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Surface-dominated Conduction in a 6 nm-thick Bi2Se3 Thin Film Liang He, Faxian Xiu, Xinxin Yu, Marcus Teague, Wanjun Jiang, Yabin Fan, Xufeng Kou, Murong Lang, Yong Wang, Guan Huang, Nai-Chang Yeh, and Kang L. Wang Nano Lett., Just Accepted Manuscript • DOI: 10.1021/nl204234j • Publication Date (Web): 08 Feb 2012 Downloaded from http://pubs.acs.org on February 14, 2012

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Surface-dominated Conduction in a 6 nm-thick Bi2Se3 Thin Film

Liang He1*, Faxian Xiu2, Xinxin Yu1, Marcus Teague4,Wanjun Jiang1, Yabin Fan1, Xufeng Kou1, Murong Lang1, Yong Wang3, Guan Huang1, Nai-Chang Yeh4, Kang L. Wang1*. 1

Device Research Laboratory, Department of Electrical Engineering, University of California, Los

Angeles, California, 90095, USA 2 Department of Electrical and Computer Engineering, Iowa State University, Ames, 50011, USA 3 State Key Laboratory of Silicon Materials and Center for Electron Microscopy, Department of Materials Science and Engineering, Zhejiang University, Hangzhou, 310027, China, 4Department of Physics, California Institute of Technology, Pasadena, California, 91125, USA *To whom correspondence should be addressed. E-mail: heliang@ee.ucla.com, wang@ee.ucla.edu,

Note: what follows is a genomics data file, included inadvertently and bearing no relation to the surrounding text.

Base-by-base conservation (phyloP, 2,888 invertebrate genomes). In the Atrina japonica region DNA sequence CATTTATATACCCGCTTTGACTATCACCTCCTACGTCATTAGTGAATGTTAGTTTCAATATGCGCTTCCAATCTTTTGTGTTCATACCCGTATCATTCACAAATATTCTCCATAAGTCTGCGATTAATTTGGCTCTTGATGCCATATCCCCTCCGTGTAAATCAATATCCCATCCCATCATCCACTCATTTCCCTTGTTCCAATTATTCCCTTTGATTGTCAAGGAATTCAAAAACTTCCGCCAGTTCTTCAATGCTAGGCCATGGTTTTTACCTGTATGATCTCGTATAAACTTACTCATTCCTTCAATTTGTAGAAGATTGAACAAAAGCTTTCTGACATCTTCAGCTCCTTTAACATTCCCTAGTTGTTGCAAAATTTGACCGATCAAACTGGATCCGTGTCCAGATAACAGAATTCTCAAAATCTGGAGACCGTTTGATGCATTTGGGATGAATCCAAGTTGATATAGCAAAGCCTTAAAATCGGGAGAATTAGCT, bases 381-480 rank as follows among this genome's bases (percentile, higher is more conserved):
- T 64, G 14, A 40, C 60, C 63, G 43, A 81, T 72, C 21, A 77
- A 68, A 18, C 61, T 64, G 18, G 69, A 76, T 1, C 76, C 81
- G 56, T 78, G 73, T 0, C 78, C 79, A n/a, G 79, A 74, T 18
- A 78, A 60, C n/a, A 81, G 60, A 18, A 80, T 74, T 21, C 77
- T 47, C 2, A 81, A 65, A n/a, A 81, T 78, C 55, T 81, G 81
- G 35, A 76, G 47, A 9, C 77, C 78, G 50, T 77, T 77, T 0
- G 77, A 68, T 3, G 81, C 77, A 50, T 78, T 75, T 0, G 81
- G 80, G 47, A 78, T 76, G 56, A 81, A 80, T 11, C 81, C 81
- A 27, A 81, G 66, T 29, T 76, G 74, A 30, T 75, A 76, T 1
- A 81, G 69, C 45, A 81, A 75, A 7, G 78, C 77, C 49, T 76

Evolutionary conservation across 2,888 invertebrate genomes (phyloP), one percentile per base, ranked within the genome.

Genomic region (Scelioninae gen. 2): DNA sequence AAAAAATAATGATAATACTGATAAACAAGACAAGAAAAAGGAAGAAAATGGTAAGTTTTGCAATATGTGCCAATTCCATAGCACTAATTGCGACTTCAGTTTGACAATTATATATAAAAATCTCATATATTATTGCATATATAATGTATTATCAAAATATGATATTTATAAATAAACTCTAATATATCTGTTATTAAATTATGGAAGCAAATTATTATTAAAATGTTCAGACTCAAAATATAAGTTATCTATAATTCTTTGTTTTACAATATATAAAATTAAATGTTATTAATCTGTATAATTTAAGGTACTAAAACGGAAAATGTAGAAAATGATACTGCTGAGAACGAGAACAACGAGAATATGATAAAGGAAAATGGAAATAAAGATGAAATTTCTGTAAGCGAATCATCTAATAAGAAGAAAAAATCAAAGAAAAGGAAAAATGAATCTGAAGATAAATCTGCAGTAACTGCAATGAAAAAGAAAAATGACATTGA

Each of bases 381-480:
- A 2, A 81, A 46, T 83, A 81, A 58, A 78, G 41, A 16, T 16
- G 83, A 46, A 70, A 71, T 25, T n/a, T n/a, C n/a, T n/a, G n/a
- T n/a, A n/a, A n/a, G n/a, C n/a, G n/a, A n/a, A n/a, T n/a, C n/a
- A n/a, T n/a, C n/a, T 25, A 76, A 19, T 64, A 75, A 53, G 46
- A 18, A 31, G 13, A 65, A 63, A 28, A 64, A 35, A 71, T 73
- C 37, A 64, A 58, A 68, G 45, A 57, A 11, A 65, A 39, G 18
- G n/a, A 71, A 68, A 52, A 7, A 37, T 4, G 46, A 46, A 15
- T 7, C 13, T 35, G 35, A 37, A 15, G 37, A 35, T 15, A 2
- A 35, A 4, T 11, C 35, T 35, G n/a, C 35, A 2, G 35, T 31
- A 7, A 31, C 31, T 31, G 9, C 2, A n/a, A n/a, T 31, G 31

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Abstract

We report a direct observation of surface dominated conduction in an intrinsic Bi2Se3 thin film with a thickness of 6 quintuple layers (QLs) grown on lattice-matched CdS (0001) substrates by molecular beam epitaxy (MBE). Shubnikov-de Haas (SdH) oscillations from the topological surface states suggest that the Fermi level falls inside the bulk band gap and is 53 Âą 5 meV above the Dirac point, in agreement with 70 Âą 20 meV obtained from scanning tunneling spectroscopies (STS). Our results demonstrate a great potential of producing genuine topological insulator devices using Dirac Fermions of the surface states, when the film thickness is pushed to nano-meter range.

Keywords: Intrinsic topological insulator, Bi2Se3, transport properties, surface states, Quantum oscillations.

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ToC figure 1.9 K 5K 8K 10 K